All you need to know about Serifos island!
Serifos is one of the Cycladic islands found in the Aegean Sea. It is not overdeveloped and therefore offers natural landscapes and a relaxing atmosphere. The island’s capital Chora, is considered to be one of the most picturesque capitals of the Cyclades and the island’s 81km coastline provides some of the most amazing beaches in the Aegean Sea.
Welcome to Serifos!
With the island’s lengthy coastline, Serifos boasts an abundance of unspoiled beaches possessing wild beauty and serenity.
Agios Sostis: 7km East of Chora lies the stunning bay of Agios Sostis. The beach possesses soft blonde sands and bright turquoise waters. It’s beach is dotted with rich green trees and is surrounded by mountainous terrain. This beach is perfect for leisurely swimming and snorkeling along it’s rocky coastline.
Psili Ammos: 8km northeast of Chora is the secluded beach of Psili Ammos. It’s white sandy bay is lined with lush green trees and deep azure waters.
Ganema: This long sandy bay has a pebbled shoreline and crystalline waters. It offers no facilities but some delightful tavernas are within walking distance of the beach. The beach is found 11km from Chora.
Livadakia: This beach is 5km from Chora and is very popular due to it’s close proximity to the island’s port. The bay has soft golden sands and bright blue waters on a backdrop of dense vegetation. Due to the port’s operations, the beach’s waters can become quite choppy which make this a great spot for watersports. There is a fantastic campsite and beach bar just beyond the trees.
Vagia: 13km southwest of Chora is the secluded beach of Vagia. This impressive beach is completely unspoiled and consists of flat white sands and glassy waters. The bay is engulfed by barren mountains and it’s rugged coastline provides the perfect conditions for snorkeling and diving.
Livadi: The beach of Livadi is one of the few bays on the island that offer beach facilities and seafront eateries. Behind it’s beautiful blonde sands and turquoise waters is a verdant wood of rich green trees. The beach offers parasols and sun loungers aswell as water sports.
Kalo Ampeli: This 45km long coastline boasts four different bays with a mix of flat sands, fine pebbles and rocky terrain. The bay offers panoramic sea views and it’s secluded location; a tranquil atmosphere. This is the perfect spot for leisurely swimming, sunbathing and snorkeling.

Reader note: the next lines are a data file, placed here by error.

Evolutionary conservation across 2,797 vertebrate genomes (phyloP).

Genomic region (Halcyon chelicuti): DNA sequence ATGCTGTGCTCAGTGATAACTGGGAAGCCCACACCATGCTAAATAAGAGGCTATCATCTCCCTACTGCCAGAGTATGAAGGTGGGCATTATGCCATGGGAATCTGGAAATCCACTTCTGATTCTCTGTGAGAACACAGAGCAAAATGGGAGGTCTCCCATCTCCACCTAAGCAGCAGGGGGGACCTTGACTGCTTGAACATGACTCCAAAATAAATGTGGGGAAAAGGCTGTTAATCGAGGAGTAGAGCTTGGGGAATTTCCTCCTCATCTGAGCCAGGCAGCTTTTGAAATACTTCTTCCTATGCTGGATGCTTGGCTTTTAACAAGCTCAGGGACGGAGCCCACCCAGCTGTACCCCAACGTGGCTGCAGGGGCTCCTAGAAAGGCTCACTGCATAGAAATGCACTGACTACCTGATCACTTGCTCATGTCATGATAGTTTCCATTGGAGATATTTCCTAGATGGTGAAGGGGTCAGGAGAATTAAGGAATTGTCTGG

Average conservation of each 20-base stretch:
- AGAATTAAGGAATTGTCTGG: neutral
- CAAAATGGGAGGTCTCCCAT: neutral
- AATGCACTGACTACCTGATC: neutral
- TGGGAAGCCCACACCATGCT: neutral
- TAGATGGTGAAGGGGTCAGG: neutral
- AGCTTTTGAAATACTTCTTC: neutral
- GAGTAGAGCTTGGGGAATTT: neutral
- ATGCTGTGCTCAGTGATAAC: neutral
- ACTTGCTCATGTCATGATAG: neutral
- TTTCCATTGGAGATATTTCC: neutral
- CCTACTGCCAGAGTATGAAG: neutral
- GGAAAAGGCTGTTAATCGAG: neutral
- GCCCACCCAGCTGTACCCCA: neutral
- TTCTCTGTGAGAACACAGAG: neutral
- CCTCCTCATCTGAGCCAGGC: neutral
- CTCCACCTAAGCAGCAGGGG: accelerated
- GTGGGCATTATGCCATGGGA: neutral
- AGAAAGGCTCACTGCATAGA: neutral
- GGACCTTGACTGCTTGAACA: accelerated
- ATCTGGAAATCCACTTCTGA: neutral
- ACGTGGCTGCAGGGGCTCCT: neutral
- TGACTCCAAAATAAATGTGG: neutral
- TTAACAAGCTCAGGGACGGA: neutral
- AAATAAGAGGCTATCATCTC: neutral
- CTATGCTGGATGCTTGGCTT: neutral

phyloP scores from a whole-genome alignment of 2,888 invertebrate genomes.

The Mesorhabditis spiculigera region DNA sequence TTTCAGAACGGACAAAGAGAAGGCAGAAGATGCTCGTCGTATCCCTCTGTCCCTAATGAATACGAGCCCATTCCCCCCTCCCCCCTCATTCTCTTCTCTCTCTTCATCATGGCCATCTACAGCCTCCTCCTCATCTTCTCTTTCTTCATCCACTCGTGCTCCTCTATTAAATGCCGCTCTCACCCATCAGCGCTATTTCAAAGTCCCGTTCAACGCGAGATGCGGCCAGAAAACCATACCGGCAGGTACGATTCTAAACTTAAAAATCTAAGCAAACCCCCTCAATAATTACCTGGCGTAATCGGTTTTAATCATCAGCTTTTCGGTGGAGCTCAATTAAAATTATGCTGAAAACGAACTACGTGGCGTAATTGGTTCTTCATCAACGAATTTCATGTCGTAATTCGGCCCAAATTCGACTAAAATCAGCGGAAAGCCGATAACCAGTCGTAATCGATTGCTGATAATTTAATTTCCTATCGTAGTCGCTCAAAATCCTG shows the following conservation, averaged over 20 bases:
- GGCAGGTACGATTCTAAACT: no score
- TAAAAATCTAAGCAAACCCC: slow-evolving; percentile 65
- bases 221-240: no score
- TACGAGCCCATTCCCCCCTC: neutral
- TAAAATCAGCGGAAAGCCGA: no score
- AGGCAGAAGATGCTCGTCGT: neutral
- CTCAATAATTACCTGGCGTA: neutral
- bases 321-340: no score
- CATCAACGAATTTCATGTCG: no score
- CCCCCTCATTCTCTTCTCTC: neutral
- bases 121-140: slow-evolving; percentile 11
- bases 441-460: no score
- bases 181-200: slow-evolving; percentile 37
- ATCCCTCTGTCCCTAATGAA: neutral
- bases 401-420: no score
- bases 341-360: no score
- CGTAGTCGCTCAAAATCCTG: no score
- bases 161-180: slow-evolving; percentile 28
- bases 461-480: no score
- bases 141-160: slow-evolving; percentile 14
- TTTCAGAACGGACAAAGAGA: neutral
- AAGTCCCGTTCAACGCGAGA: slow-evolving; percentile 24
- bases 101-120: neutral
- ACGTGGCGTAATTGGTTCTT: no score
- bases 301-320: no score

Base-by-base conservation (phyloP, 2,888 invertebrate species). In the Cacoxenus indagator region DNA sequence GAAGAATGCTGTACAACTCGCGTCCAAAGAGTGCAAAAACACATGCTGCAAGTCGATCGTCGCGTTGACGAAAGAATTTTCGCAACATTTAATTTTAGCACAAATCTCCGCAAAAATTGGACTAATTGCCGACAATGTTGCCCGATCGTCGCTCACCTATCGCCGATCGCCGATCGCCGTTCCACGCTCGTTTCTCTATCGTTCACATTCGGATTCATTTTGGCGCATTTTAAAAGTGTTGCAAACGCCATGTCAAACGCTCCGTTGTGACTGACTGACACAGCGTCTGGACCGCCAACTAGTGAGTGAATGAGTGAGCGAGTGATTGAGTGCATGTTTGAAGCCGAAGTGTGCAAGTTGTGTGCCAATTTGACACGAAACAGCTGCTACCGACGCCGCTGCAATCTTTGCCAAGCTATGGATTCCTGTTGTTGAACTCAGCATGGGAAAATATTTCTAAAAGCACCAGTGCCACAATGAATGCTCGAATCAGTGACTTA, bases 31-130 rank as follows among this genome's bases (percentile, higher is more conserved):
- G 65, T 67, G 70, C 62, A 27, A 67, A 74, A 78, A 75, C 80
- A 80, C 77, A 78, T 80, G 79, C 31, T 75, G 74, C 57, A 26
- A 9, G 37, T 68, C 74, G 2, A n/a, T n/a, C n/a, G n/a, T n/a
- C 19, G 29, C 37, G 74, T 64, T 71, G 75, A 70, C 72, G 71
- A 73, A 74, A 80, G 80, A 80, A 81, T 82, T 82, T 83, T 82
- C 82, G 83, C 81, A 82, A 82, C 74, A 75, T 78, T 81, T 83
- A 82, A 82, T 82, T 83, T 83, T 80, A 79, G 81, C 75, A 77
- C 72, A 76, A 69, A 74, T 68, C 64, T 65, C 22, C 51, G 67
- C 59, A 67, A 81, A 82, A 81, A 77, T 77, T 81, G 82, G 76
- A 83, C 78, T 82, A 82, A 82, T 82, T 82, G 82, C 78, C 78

Piazza Square (Chora): Chora, the capital of the island, clings onto a mountaintop overlooking the island’s harbour and consists of cobbled streets, enchanting local shops, Cycladic architecture and cultural charm. It’s hub, Piazza Square, is where the heart of Serifos’s nightlife beats. Filled with taverna tables, ouzeries, live bouzouki and a vibrant ambience, this central hotspot is a great location for an evening drink under the moonlight. The 17th century church of Agios Athanasios lingures in the backdrop of the square and boasts a stunning blue domed roof and the traditional whitewashed walls.
Old Mines: The Old Mines are located in the village of Megalo Livadi and have existed since the ancient times. The mines have endured a turbulent history and have been the location of historical strikes ending in bloodshed.
Monastery of Taxiarches: 10km north of Chora stands the grand Monastery of Taxiarches. It was built in 1527 and is dedicated to the two patron saints of Serifos island; Archangel Gabriel and Michael. It is the most important religious center on the island and boasts a grand fortress design.
Throne of Cyclops: The rectangular schist construction located in the village of Megalo Livadi offers panoramic views of the southwest side of the island. Legend says that the one eyed giant, Cyclops, lived in the caves a little further down from the structure.
The Windmills: The three perfectly maintained windmills that stand in the island’s capital used to be operated by Serifos’s renowned gusty winds. Although no longer in operation, they remain a charming symbol of the island’s heritage.
Lighthouse: On the south side of the island in Cape Spathi stands an enchanting lighthouse built in the 1900s. It’s cobblestoned courtyard overlooks the dazzling Aegean Sea.
Church of Agios Konstantinos: The idyllic chapel of Agios Konstantinos is located at the top of Kastro at the highest point of Chora. The beautiful chapel has the traditional Greek colours of blue and white and a charming bell tower. It’s location offers spectacular panoramic views of the Aegean Sea and surrounding islands.
Local products of the island include: almonds, bread, sun dried tomatoes, Fava (yellow split peas), Xinomizithra cheese (sour skimmed milk cheese), local wines that are renowned for their distinctive colour and aroma, and the island’s raki, Souma. The most popular local product is arguably honey.
Specialities of the island include: Marathotiganites– fried fennel balls served with Tzatziki or Greek yoghurt and Revithada– a chickpea and rosemary stew.
Events and festivals
The island, like most of the Greek islands, celebrates many religious feasts that entail litanies, lots of food, local wine, traditional music and dancing. The biggest feasts celebrated on the island are:
July 20th: The Feast of Prophet Ilias
July 26th: The Feast of Agia Paraskevi
August 15th: The Assumption of the Virgin Mary
As well as it’s religious celebrations, every summer the Festival of Serifos takes place. It began as an experiment in 2012 and has now become the biggest and most popular event on the island. During the two week festival; musicians, bands, DJs and performing arts companies from across the world flood the island and it’s theaters. Performances, concerts, art exhibitions, presentations and workshops take place daily throughout the island. This festival really captures the island’s cultural vibrancy and is a great example of Greek festivities.